keywords = "embolectomy, pulmonary tumor embolus, renal cell carcinoma, vena cava thrombus",
author = "Giuseppe Serena and Javier Gonzalez and Jeffrey Gaynor and Tomas Salerno and Roberto Verzaro and Gaetano Ciancio",
year = "2019",
month = "1",
day = "1",
doi = "10.1111/jocs.14182",
language = "English (US)",
journal = "Journal of Cardiac Surgery",
issn = "0886-0440",
publisher = "Wiley-Blackwell",

}

TY - JOUR

T1 - Pulmonary tumor embolization as early manifestation in patients with renal cell carcinoma and tumor thrombus

T2 - Perioperative management and outcomes

AU - Serena, Giuseppe

AU - Gonzalez, Javier

AU - Gaynor, Jeffrey

AU - Salerno, Tomas

AU - Verzaro, Roberto

AU - Ciancio, Gaetano

PY - 2019/1/1

Y1 - 2019/1/1

N2 - Background: Renal cell carcinoma (RCC) with tumor thrombus extending into the inferior vena cava (IVC) occurs in 4%-10% of cases. Within this subset, pulmonary tumor embolism (PTE) appears in approximately 0.9%-2.4% of cases. We wanted to review our experience in managing patients with RCC with IVC involvement and a preoperative diagnosis of PTE. Methods: A total of seven patients presented at our center between January, 2005 and January, 2015 with RCC, IVC involvement, and PTE (diagnosed either by chest computerized tomography angiography or preoperative transesophageal echocardiogram). Each patient underwent a radical nephrectomy and tumor thrombectomy using an organ transplant-based approach. Results: Surgical removal of the PTE was performed in three patients (tumor embolectomy in two cases, right lower lobe resection in one case); the PTEs in four patients were considered to be too small to undergo surgical resection. PTE pathology found neoplastic cells in each patient that had surgical removal. No postoperative complications were observed in any of the seven patients. All four patients who were metastasis-free preoperatively (with 2/4 having tumor embolectomy performed) developed distant metastasis; median time-to-developing metastatic disease was 6.5 months. With a median follow-up of 19 months, three deaths because the disease have occurred. Conclusion: Although RCC with IVC tumor thrombus complicated by PTE may not be catastrophic in most cases, it appears to be associated with an increased risk of developing metastatic disease. In addition, as the PTEs appear to contain neoplastic cells, pulmonary artery embolectomy at the time of nephrectomy should be performed whenever possible.

AB - Background: Renal cell carcinoma (RCC) with tumor thrombus extending into the inferior vena cava (IVC) occurs in 4%-10% of cases. Within this subset, pulmonary tumor embolism (PTE) appears in approximately 0.9%-2.4% of cases. We wanted to review our experience in managing patients with RCC with IVC involvement and a preoperative diagnosis of PTE. Methods: A total of seven patients presented at our center between January, 2005 and January, 2015 with RCC, IVC involvement, and PTE (diagnosed either by chest computerized tomography angiography or preoperative transesophageal echocardiogram). Each patient underwent a radical nephrectomy and tumor thrombectomy using an organ transplant-based approach. Results: Surgical removal of the PTE was performed in three patients (tumor embolectomy in two cases, right lower lobe resection in one case); the PTEs in four patients were considered to be too small to undergo surgical resection. PTE pathology found neoplastic cells in each patient that had surgical removal. No postoperative complications were observed in any of the seven patients. All four patients who were metastasis-free preoperatively (with 2/4 having tumor embolectomy performed) developed distant metastasis; median time-to-developing metastatic disease was 6.5 months. With a median follow-up of 19 months, three deaths because the disease have occurred. Conclusion: Although RCC with IVC tumor thrombus complicated by PTE may not be catastrophic in most cases, it appears to be associated with an increased risk of developing metastatic disease. In addition, as the PTEs appear to contain neoplastic cells, pulmonary artery embolectomy at the time of nephrectomy should be performed whenever possible.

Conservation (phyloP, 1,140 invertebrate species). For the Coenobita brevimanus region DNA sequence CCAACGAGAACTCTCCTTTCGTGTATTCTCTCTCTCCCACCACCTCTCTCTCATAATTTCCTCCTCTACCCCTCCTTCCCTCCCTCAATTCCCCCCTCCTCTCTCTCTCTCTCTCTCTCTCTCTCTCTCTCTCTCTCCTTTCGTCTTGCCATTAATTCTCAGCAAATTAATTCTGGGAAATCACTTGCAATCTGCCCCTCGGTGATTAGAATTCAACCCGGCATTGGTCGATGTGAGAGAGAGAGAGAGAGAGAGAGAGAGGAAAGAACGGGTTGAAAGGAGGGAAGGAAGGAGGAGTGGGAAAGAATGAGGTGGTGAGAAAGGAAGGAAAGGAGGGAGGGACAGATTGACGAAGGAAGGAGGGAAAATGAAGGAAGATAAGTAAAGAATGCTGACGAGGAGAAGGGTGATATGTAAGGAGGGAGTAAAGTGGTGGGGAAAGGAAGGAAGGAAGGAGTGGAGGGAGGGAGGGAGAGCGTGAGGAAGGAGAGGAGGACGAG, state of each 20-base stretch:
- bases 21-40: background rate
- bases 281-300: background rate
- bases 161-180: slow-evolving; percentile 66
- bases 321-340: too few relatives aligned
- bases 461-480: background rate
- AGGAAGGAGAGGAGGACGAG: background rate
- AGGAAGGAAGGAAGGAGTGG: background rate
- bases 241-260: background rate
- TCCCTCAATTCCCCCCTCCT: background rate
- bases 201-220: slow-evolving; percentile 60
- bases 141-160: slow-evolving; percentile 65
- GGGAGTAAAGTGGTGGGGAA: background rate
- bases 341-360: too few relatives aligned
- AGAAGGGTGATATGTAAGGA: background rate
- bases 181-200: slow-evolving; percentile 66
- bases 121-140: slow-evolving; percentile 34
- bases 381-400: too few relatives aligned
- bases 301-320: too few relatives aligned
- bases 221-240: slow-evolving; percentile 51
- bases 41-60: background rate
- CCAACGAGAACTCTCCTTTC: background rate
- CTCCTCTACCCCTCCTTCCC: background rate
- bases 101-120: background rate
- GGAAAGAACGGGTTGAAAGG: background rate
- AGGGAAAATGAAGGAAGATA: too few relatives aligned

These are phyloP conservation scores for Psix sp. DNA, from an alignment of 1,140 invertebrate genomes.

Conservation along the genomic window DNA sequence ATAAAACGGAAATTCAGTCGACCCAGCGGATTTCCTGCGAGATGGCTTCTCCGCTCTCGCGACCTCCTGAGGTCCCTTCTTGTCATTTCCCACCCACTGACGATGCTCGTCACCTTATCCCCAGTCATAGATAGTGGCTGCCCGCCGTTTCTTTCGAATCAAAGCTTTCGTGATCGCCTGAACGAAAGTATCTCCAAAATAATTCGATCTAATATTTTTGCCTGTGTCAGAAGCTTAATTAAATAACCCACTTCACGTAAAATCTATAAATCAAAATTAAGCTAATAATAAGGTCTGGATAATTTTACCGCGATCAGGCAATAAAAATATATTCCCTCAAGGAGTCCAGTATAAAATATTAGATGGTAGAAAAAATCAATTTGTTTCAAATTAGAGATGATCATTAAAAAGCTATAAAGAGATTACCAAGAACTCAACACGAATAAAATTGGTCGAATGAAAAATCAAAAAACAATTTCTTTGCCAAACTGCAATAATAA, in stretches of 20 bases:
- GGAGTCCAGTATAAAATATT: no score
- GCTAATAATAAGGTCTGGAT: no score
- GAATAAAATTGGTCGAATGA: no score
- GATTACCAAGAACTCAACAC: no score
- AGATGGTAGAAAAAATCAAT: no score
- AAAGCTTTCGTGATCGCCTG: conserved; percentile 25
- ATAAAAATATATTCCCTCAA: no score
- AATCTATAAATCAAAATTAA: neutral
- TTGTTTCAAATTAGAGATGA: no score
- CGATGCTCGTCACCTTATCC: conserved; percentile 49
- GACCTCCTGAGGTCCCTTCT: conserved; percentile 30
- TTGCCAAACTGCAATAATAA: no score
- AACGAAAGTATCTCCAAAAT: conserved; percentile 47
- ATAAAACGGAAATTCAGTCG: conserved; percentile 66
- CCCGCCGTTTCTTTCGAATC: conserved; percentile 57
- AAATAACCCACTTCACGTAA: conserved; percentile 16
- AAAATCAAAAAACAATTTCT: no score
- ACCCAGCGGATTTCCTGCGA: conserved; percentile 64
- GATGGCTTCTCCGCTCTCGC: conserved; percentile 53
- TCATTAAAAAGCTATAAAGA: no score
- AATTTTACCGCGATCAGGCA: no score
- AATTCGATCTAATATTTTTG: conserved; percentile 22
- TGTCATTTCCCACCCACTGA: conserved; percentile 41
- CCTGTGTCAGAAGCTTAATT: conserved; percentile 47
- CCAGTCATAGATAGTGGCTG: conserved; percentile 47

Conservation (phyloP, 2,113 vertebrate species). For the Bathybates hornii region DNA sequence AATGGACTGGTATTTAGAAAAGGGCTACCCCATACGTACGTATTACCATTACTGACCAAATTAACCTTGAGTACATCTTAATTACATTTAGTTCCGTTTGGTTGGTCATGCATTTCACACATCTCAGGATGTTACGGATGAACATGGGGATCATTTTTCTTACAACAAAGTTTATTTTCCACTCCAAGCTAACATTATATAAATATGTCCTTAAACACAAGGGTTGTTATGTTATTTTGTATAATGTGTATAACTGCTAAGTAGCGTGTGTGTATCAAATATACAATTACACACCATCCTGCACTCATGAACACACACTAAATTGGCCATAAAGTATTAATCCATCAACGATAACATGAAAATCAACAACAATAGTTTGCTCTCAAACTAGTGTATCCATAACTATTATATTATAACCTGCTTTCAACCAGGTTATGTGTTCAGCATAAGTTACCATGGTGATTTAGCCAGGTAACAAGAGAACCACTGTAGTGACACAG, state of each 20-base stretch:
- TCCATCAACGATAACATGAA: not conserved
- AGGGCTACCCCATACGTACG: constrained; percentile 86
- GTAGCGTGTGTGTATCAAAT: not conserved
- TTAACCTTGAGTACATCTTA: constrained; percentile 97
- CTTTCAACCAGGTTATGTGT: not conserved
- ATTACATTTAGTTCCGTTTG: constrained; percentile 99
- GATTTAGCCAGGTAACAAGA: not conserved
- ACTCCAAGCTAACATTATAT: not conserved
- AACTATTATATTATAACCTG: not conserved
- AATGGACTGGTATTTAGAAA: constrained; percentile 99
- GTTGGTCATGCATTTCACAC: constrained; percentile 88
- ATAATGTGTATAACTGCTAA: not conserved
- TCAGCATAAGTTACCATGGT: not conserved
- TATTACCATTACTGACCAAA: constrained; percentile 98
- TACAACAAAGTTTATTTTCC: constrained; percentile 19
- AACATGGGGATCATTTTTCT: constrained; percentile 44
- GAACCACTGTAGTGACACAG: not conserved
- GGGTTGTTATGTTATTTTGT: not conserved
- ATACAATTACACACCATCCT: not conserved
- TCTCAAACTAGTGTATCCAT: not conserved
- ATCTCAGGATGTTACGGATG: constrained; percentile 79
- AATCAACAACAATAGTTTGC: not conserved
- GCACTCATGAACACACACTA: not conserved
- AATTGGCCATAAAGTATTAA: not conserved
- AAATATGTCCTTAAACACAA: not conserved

KW - embolectomy

KW - pulmonary tumor embolus

KW - renal cell carcinoma

KW - vena cava thrombus

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SN - 0886-0440